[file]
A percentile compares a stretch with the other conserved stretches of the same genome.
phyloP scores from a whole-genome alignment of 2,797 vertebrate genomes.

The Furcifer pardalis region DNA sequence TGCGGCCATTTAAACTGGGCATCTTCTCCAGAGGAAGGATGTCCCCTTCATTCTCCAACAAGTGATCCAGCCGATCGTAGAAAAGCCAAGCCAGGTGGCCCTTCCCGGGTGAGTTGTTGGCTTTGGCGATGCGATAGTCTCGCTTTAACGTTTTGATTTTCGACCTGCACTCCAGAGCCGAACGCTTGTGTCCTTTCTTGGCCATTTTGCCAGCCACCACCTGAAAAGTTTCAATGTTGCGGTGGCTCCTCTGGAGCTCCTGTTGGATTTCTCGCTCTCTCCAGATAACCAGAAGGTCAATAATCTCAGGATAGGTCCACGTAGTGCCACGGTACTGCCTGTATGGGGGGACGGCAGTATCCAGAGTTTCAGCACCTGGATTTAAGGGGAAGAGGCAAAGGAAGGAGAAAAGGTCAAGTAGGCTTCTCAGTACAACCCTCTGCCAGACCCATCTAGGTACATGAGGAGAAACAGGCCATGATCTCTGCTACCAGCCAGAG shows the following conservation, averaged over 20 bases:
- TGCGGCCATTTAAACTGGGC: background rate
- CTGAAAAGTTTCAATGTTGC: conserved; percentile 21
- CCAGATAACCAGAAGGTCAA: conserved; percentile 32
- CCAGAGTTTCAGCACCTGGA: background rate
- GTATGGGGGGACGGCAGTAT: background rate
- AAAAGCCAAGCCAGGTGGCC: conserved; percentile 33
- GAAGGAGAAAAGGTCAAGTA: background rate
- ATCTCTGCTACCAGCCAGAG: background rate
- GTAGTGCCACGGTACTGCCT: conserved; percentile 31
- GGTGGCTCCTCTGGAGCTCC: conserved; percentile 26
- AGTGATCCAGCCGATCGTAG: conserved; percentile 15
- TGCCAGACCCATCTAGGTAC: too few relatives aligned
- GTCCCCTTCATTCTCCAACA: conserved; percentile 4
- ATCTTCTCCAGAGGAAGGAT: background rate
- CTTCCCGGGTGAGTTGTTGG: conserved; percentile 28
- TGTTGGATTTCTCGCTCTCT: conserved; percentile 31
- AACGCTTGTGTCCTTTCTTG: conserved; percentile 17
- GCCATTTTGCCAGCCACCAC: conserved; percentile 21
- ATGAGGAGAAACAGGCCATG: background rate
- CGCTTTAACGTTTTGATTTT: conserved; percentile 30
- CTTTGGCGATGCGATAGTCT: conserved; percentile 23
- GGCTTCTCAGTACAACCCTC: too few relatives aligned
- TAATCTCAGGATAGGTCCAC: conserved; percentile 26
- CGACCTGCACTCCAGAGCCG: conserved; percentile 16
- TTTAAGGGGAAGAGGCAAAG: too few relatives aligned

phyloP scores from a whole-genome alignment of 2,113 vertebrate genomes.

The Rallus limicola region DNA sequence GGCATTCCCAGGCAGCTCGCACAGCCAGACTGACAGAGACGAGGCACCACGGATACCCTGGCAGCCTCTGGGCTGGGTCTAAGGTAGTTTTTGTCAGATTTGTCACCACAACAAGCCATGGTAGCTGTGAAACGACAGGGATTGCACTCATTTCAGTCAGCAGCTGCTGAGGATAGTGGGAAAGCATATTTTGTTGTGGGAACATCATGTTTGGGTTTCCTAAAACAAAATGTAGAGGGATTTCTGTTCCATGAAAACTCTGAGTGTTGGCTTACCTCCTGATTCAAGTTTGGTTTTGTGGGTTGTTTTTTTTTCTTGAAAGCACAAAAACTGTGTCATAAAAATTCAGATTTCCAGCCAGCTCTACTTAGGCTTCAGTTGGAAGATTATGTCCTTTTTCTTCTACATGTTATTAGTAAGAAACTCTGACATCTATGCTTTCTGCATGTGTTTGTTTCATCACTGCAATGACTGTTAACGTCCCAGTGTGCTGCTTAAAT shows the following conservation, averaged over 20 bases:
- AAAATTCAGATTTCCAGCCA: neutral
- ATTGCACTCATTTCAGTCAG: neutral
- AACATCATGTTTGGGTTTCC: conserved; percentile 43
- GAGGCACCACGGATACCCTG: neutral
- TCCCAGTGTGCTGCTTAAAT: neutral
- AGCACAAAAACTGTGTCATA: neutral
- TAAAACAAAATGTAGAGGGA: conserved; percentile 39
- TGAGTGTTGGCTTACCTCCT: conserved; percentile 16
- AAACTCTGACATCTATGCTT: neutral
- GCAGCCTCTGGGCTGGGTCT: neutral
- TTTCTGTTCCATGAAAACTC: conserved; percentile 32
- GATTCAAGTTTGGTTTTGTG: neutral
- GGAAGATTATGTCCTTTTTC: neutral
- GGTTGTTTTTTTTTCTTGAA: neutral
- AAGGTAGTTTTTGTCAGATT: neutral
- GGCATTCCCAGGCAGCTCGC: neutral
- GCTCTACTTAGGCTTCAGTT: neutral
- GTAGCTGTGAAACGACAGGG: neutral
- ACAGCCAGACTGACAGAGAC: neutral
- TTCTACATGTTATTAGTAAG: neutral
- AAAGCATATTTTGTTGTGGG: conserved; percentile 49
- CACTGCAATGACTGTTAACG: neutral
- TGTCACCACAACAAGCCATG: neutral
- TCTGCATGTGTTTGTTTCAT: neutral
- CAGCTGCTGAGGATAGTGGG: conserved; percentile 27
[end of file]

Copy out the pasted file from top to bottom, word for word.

A percentile compares a stretch with the other conserved stretches of the same genome.
phyloP scores from a whole-genome alignment of 2,797 vertebrate genomes.

The Furcifer pardalis region DNA sequence TGCGGCCATTTAAACTGGGCATCTTCTCCAGAGGAAGGATGTCCCCTTCATTCTCCAACAAGTGATCCAGCCGATCGTAGAAAAGCCAAGCCAGGTGGCCCTTCCCGGGTGAGTTGTTGGCTTTGGCGATGCGATAGTCTCGCTTTAACGTTTTGATTTTCGACCTGCACTCCAGAGCCGAACGCTTGTGTCCTTTCTTGGCCATTTTGCCAGCCACCACCTGAAAAGTTTCAATGTTGCGGTGGCTCCTCTGGAGCTCCTGTTGGATTTCTCGCTCTCTCCAGATAACCAGAAGGTCAATAATCTCAGGATAGGTCCACGTAGTGCCACGGTACTGCCTGTATGGGGGGACGGCAGTATCCAGAGTTTCAGCACCTGGATTTAAGGGGAAGAGGCAAAGGAAGGAGAAAAGGTCAAGTAGGCTTCTCAGTACAACCCTCTGCCAGACCCATCTAGGTACATGAGGAGAAACAGGCCATGATCTCTGCTACCAGCCAGAG shows the following conservation, averaged over 20 bases:
- TGCGGCCATTTAAACTGGGC: background rate
- CTGAAAAGTTTCAATGTTGC: conserved; percentile 21
- CCAGATAACCAGAAGGTCAA: conserved; percentile 32
- CCAGAGTTTCAGCACCTGGA: background rate
- GTATGGGGGGACGGCAGTAT: background rate
- AAAAGCCAAGCCAGGTGGCC: conserved; percentile 33
- GAAGGAGAAAAGGTCAAGTA: background rate
- ATCTCTGCTACCAGCCAGAG: background rate
- GTAGTGCCACGGTACTGCCT: conserved; percentile 31
- GGTGGCTCCTCTGGAGCTCC: conserved; percentile 26
- AGTGATCCAGCCGATCGTAG: conserved; percentile 15
- TGCCAGACCCATCTAGGTAC: too few relatives aligned
- GTCCCCTTCATTCTCCAACA: conserved; percentile 4
- ATCTTCTCCAGAGGAAGGAT: background rate
- CTTCCCGGGTGAGTTGTTGG: conserved; percentile 28
- TGTTGGATTTCTCGCTCTCT: conserved; percentile 31
- AACGCTTGTGTCCTTTCTTG: conserved; percentile 17
- GCCATTTTGCCAGCCACCAC: conserved; percentile 21
- ATGAGGAGAAACAGGCCATG: background rate
- CGCTTTAACGTTTTGATTTT: conserved; percentile 30
- CTTTGGCGATGCGATAGTCT: conserved; percentile 23
- GGCTTCTCAGTACAACCCTC: too few relatives aligned
- TAATCTCAGGATAGGTCCAC: conserved; percentile 26
- CGACCTGCACTCCAGAGCCG: conserved; percentile 16
- TTTAAGGGGAAGAGGCAAAG: too few relatives aligned

phyloP scores from a whole-genome alignment of 2,113 vertebrate genomes.

The Rallus limicola region DNA sequence GGCATTCCCAGGCAGCTCGCACAGCCAGACTGACAGAGACGAGGCACCACGGATACCCTGGCAGCCTCTGGGCTGGGTCTAAGGTAGTTTTTGTCAGATTTGTCACCACAACAAGCCATGGTAGCTGTGAAACGACAGGGATTGCACTCATTTCAGTCAGCAGCTGCTGAGGATAGTGGGAAAGCATATTTTGTTGTGGGAACATCATGTTTGGGTTTCCTAAAACAAAATGTAGAGGGATTTCTGTTCCATGAAAACTCTGAGTGTTGGCTTACCTCCTGATTCAAGTTTGGTTTTGTGGGTTGTTTTTTTTTCTTGAAAGCACAAAAACTGTGTCATAAAAATTCAGATTTCCAGCCAGCTCTACTTAGGCTTCAGTTGGAAGATTATGTCCTTTTTCTTCTACATGTTATTAGTAAGAAACTCTGACATCTATGCTTTCTGCATGTGTTTGTTTCATCACTGCAATGACTGTTAACGTCCCAGTGTGCTGCTTAAAT shows the following conservation, averaged over 20 bases:
- AAAATTCAGATTTCCAGCCA: neutral
- ATTGCACTCATTTCAGTCAG: neutral
- AACATCATGTTTGGGTTTCC: conserved; percentile 43
- GAGGCACCACGGATACCCTG: neutral
- TCCCAGTGTGCTGCTTAAAT: neutral
- AGCACAAAAACTGTGTCATA: neutral
- TAAAACAAAATGTAGAGGGA: conserved; percentile 39
- TGAGTGTTGGCTTACCTCCT: conserved; percentile 16
- AAACTCTGACATCTATGCTT: neutral
- GCAGCCTCTGGGCTGGGTCT: neutral
- TTTCTGTTCCATGAAAACTC: conserved; percentile 32
- GATTCAAGTTTGGTTTTGTG: neutral
- GGAAGATTATGTCCTTTTTC: neutral
- GGTTGTTTTTTTTTCTTGAA: neutral
- AAGGTAGTTTTTGTCAGATT: neutral
- GGCATTCCCAGGCAGCTCGC: neutral
- GCTCTACTTAGGCTTCAGTT: neutral
- GTAGCTGTGAAACGACAGGG: neutral
- ACAGCCAGACTGACAGAGAC: neutral
- TTCTACATGTTATTAGTAAG: neutral
- AAAGCATATTTTGTTGTGGG: conserved; percentile 49
- CACTGCAATGACTGTTAACG: neutral
- TGTCACCACAACAAGCCATG: neutral
- TCTGCATGTGTTTGTTTCAT: neutral
- CAGCTGCTGAGGATAGTGGG: conserved; percentile 27